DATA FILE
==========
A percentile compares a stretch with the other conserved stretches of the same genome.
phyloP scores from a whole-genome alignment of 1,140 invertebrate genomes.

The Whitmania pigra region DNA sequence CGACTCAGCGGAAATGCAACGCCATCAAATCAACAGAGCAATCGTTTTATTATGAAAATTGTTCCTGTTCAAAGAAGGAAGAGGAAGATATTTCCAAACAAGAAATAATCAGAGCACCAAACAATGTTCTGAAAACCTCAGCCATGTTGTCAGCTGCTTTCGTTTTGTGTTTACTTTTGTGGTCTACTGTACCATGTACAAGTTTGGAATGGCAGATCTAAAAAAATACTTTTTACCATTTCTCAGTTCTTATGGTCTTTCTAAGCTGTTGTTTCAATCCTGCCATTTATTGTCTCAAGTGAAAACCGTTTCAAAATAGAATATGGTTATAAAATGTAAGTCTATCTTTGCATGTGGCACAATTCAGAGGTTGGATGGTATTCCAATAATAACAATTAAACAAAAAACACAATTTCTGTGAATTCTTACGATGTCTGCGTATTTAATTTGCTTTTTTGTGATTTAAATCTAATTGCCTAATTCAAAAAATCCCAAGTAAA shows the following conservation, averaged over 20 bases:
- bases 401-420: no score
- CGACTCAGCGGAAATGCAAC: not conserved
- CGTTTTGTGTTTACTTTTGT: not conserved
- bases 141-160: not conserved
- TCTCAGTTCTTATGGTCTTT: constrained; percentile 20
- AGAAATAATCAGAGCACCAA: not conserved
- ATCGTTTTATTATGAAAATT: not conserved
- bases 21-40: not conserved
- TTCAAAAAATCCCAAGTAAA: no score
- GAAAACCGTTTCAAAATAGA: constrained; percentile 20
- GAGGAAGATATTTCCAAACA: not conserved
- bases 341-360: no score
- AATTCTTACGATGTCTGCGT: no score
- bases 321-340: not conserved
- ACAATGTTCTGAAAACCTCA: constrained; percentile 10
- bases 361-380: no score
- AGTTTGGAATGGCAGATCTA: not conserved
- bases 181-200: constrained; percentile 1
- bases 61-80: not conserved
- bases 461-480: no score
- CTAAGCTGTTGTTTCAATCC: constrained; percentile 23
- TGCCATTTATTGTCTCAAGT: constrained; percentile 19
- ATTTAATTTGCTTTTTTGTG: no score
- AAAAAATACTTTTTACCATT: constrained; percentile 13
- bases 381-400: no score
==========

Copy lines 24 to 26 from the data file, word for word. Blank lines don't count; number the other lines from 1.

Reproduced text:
- CTAAGCTGTTGTTTCAATCC: constrained; percentile 23
- TGCCATTTATTGTCTCAAGT: constrained; percentile 19
- ATTTAATTTGCTTTTTTGTG: no score